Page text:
“ Get thee to the Seine”
That’s what I always tell first timers to Paris. Get yourself on a boat and travel through the middle of Paris on the Seine.
Do I follow my own advice? Yep. No matter how much time I have in the City of Light I like to enjoy some time on the river that winds through this marvelous city. It’s my “go to” place to feel like I’m really there.
The Seine has been the center of life in Paris for all of its existence. In fact, the first sign of life in the area was on the island now called Île de la Cité in the middle of the Seine.
You know it today because both Notre Dame and Saint Chapelle are located on the island. The rest of the old Paris was torn down in the 1800s during the big Urban Renewal.
For a Zen moment in a busy city, Sainte Chapelle is a great place to go to a concert. Read this blog post to get details.
Tossed by the waves, but refuses to sink
Interestingly the symbol of Paris is a boat. You’ll see it on the coat of arms, government buildings, schools and stamps. The symbol comes with the motto “flvctvat nec mergitvre.” Translated it says “Tossed by the waves but refuses to sink.
Take the Batobus to get around
You can enjoy the Seine in many ways. For example, take the Batobus to get around. For a flat fee daily you can ride up and down the river, hopping on and off at one of the eight major tourist destinations. Always fun. The last time I did this we had an interesting conversation with a lady from Belgium and her French friend. I actually got a follow up email from one of them later.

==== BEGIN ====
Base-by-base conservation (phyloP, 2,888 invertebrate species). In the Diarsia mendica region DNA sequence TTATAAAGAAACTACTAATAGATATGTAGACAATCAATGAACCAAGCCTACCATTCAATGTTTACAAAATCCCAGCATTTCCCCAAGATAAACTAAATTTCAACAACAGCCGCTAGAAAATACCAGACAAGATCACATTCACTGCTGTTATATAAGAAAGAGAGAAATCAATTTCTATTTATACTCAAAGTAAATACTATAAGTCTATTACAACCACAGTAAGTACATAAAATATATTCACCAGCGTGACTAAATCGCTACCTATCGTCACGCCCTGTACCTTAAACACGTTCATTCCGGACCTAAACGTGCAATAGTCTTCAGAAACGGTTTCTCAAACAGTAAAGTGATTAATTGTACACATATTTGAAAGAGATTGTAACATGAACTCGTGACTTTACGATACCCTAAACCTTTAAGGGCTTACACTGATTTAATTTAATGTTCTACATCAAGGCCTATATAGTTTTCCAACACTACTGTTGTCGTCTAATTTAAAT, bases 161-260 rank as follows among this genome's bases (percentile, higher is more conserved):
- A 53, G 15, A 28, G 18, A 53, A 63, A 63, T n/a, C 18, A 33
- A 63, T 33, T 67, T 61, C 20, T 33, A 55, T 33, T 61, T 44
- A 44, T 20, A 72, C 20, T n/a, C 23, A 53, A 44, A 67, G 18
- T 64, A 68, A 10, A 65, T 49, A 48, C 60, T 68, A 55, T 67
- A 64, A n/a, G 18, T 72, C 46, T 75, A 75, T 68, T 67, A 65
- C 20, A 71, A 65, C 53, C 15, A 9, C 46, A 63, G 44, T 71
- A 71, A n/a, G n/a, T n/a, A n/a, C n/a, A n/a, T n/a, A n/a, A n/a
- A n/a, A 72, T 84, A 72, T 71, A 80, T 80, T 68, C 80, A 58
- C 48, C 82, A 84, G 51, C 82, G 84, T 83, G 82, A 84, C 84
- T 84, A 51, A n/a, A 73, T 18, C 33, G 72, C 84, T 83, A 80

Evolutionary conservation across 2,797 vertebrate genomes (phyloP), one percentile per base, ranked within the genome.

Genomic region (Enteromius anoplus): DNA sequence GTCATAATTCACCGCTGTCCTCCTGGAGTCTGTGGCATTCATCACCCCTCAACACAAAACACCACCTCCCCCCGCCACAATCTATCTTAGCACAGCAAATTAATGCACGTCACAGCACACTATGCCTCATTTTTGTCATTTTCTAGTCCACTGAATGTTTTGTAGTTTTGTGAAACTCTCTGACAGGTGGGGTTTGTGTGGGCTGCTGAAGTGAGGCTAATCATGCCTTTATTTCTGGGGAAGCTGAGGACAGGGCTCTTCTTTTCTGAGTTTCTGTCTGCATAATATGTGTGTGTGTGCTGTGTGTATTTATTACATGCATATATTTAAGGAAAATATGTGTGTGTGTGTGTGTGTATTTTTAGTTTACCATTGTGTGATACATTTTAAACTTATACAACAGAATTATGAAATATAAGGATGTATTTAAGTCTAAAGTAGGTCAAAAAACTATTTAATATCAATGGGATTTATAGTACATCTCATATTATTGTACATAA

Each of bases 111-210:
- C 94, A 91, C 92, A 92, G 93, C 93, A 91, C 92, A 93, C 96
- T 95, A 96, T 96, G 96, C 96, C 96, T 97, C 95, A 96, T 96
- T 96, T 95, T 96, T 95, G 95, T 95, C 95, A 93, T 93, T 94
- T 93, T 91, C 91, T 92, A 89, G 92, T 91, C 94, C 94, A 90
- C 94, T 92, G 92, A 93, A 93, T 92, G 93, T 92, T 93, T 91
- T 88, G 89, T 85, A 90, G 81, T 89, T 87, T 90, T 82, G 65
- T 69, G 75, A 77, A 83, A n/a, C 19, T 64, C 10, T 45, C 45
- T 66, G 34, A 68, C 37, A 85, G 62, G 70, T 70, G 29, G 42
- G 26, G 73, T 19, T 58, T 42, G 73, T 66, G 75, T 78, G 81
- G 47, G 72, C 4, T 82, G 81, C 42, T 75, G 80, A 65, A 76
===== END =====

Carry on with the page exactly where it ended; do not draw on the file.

People do enjoy photographing the scenery as skim along the water. For more about the Batobus, click here.
Do know there are a wide variety of boat tours from the big ones with lots of folks jammed together to small private tours and even dining opportunities.
I never tire of the perspective of the major Paris hotspots from a boat.
It’s also fun to spy on people enjoying themselves. They don’t call Paris the City of Love for nothing.
Life along the Seine
People pose and preen along the Seine and on the bridges—all thirty-seven of them. That’s another blog post. The bridges have interesting histories.
Seeing a flock of swans reminded me of a story about Louis XIV, the Sun King. He imported wildly expensive and inappropriate swans and installed them in the polluted river in the 1600s . He and his court paraded up and down the river looking at them in their outlandish finery, imparting an aura of glamor. It was truly the beginning of branding Paris as the fashionable place to be. The guy was a genius at image creation.